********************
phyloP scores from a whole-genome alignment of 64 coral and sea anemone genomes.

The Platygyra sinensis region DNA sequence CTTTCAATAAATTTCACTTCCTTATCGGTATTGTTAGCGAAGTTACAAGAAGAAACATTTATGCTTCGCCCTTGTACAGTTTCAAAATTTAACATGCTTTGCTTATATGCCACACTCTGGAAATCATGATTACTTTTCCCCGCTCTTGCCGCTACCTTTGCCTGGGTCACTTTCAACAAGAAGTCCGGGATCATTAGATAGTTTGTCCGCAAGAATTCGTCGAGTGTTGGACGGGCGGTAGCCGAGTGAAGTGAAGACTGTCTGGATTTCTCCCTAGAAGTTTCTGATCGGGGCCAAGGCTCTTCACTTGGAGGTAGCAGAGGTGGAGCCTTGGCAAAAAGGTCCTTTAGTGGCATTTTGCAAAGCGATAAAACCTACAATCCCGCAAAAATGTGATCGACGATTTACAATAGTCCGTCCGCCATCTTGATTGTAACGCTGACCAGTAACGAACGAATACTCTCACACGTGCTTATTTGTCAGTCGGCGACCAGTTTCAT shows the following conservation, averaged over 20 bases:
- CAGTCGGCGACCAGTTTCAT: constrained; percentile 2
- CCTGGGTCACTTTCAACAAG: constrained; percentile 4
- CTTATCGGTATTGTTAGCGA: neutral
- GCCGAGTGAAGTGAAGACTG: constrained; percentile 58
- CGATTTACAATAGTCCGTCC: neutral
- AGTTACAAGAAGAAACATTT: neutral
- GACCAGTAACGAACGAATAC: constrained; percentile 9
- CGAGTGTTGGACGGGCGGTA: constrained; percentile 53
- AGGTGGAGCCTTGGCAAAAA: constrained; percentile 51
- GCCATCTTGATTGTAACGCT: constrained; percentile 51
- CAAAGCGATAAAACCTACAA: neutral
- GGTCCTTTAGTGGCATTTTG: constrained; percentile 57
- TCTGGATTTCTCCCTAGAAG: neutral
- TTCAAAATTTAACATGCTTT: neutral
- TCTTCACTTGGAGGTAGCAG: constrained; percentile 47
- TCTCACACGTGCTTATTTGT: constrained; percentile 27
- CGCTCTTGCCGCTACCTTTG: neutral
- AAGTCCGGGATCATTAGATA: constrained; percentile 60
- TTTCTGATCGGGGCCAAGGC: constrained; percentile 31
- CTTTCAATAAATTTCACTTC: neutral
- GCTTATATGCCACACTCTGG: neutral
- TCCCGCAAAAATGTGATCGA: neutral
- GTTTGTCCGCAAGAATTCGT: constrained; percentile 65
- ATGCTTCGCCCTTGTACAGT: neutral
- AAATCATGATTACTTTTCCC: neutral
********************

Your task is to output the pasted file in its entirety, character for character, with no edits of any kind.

phyloP scores from a whole-genome alignment of 64 coral and sea anemone genomes.

The Platygyra sinensis region DNA sequence CTTTCAATAAATTTCACTTCCTTATCGGTATTGTTAGCGAAGTTACAAGAAGAAACATTTATGCTTCGCCCTTGTACAGTTTCAAAATTTAACATGCTTTGCTTATATGCCACACTCTGGAAATCATGATTACTTTTCCCCGCTCTTGCCGCTACCTTTGCCTGGGTCACTTTCAACAAGAAGTCCGGGATCATTAGATAGTTTGTCCGCAAGAATTCGTCGAGTGTTGGACGGGCGGTAGCCGAGTGAAGTGAAGACTGTCTGGATTTCTCCCTAGAAGTTTCTGATCGGGGCCAAGGCTCTTCACTTGGAGGTAGCAGAGGTGGAGCCTTGGCAAAAAGGTCCTTTAGTGGCATTTTGCAAAGCGATAAAACCTACAATCCCGCAAAAATGTGATCGACGATTTACAATAGTCCGTCCGCCATCTTGATTGTAACGCTGACCAGTAACGAACGAATACTCTCACACGTGCTTATTTGTCAGTCGGCGACCAGTTTCAT shows the following conservation, averaged over 20 bases:
- CAGTCGGCGACCAGTTTCAT: constrained; percentile 2
- CCTGGGTCACTTTCAACAAG: constrained; percentile 4
- CTTATCGGTATTGTTAGCGA: neutral
- GCCGAGTGAAGTGAAGACTG: constrained; percentile 58
- CGATTTACAATAGTCCGTCC: neutral
- AGTTACAAGAAGAAACATTT: neutral
- GACCAGTAACGAACGAATAC: constrained; percentile 9
- CGAGTGTTGGACGGGCGGTA: constrained; percentile 53
- AGGTGGAGCCTTGGCAAAAA: constrained; percentile 51
- GCCATCTTGATTGTAACGCT: constrained; percentile 51
- CAAAGCGATAAAACCTACAA: neutral
- GGTCCTTTAGTGGCATTTTG: constrained; percentile 57
- TCTGGATTTCTCCCTAGAAG: neutral
- TTCAAAATTTAACATGCTTT: neutral
- TCTTCACTTGGAGGTAGCAG: constrained; percentile 47
- TCTCACACGTGCTTATTTGT: constrained; percentile 27
- CGCTCTTGCCGCTACCTTTG: neutral
- AAGTCCGGGATCATTAGATA: constrained; percentile 60
- TTTCTGATCGGGGCCAAGGC: constrained; percentile 31
- CTTTCAATAAATTTCACTTC: neutral
- GCTTATATGCCACACTCTGG: neutral
- TCCCGCAAAAATGTGATCGA: neutral
- GTTTGTCCGCAAGAATTCGT: constrained; percentile 65
- ATGCTTCGCCCTTGTACAGT: neutral
- AAATCATGATTACTTTTCCC: neutral